Thursday, June 13, 2013

Is the prescribed part really ring-fenced?

Every now and again we have to ask a question, fearing that we would rather not know the answer. Such an issue has arisen over the prescribed part. Rather than quote all of the statutory references, we will start by assuming that any reader of our occasionally turgid technical musings is familiar with the requirement to ring-fence some of the realisations that would otherwise be payable to the holder of a floating charge for distribution to unsecured creditors.  

It is now pretty well accepted that the office holder’s costs to date come out of the money first to arrive at the “net property” that would be available to a secured creditor, but for the operation of the prescribed part. The prescribed part can then be calculated and the office holder starts the process of agreeing claims and distributing the prescribed part, the costs of which come out of the prescribed part itself. In a simple example, therefore, you might have £100,000 in realisations, £50,000 in time costs to date and therefore £50,000 in net property. Ignoring those pesky preferential creditors who mess up the maths, you are required to set aside a prescribed part of 50% of the first £10,000 and 20% of the other £40,000 giving a prescribed part of £13,000. Because the costs of admitting claims and paying the prescribed part come out of the ring-fenced funds, it should therefore be possible to pay the secured creditor their £27,000 straight away.

But what happens if you “flip” into CVL? You will incur additional general costs that you may not be entitled to out of the prescribed part money. Even if you have not yet paid the secured creditor their money, is it acceptable to take more fees out of the pot and re-calculate the prescribed part? In an extreme case you might legitimately enter CVL believing a prescribed part distribution to be likely and then find that the costs of the CVL have such an impact that there is no longer any chance of the unsecured creditors receiving a distribution. Indeed, using the numbers in our example, that is probably the most likely outcome.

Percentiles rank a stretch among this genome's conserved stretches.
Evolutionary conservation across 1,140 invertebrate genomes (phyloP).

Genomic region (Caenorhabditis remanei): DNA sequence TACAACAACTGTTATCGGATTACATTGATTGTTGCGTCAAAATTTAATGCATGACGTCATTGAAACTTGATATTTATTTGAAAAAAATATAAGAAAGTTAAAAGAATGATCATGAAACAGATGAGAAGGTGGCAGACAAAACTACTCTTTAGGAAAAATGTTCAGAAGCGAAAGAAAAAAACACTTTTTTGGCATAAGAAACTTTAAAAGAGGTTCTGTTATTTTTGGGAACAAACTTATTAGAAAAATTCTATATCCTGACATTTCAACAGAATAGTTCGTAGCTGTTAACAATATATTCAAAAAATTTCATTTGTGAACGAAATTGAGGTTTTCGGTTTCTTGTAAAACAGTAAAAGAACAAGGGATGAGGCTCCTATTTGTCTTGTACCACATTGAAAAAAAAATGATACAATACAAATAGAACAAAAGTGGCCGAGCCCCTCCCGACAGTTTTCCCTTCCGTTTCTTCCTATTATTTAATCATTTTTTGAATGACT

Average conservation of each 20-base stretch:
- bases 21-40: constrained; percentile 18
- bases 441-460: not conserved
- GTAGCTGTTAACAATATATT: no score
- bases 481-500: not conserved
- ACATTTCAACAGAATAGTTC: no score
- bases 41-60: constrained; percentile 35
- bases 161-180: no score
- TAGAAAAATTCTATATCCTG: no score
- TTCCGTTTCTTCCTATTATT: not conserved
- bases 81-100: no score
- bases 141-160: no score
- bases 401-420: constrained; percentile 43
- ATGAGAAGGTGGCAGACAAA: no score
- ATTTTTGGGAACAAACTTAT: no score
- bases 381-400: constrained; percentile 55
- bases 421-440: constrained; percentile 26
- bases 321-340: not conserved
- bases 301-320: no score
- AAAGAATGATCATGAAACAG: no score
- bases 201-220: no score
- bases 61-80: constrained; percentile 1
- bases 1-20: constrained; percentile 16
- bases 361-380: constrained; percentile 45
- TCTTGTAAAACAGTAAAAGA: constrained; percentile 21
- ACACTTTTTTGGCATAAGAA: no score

One possible solution, which might not improve your chances of getting on a bank panel any time soon, would be to sit on the money and flip out to CVL before paying anything to the chargeholder. That way, you do the prescribed part calculation at the last minute in the CVL and all of your general costs come out first, reducing the net property and prescribed part accordingly.  

A potentially fairer approach, but one which has no real foundation in law, is to do the calculation in the administration and pay the secured creditor part of the money, keeping some of the net property and the whole prescribed part on one side for creditors until more is known in the CVL, negotiating a final position with the secured creditor. That way, the unsecured creditors get the expected prescribed part and the secured creditor shares some of the risk, and pain, accepting a lower share agreed by negotiation with the liquidator, who is unlikely to recover all of his costs.  

The other possibility, which appears harsh on the unsecured creditors, is to say that the prescribed part calculation in the administration is not binding on the CVL liquidator at all, even if it is the same person, such that the liquidator’s general costs can be deducted from the balance received from the administration, even though it was originally nominally ring-fenced for the prescribed part. If the liquidator is a different person then realistically this is the only option unless the liquidator is prepared to take on the job for no remuneration.

We think that the only safe solutions are to either apply to Court and make the distribution in the administration, or to leave the calculation until the last minute and make the secured creditor wait until you are ready to make the final calculation in the CVL. As we said though, there may be another answer that we would rather not hear.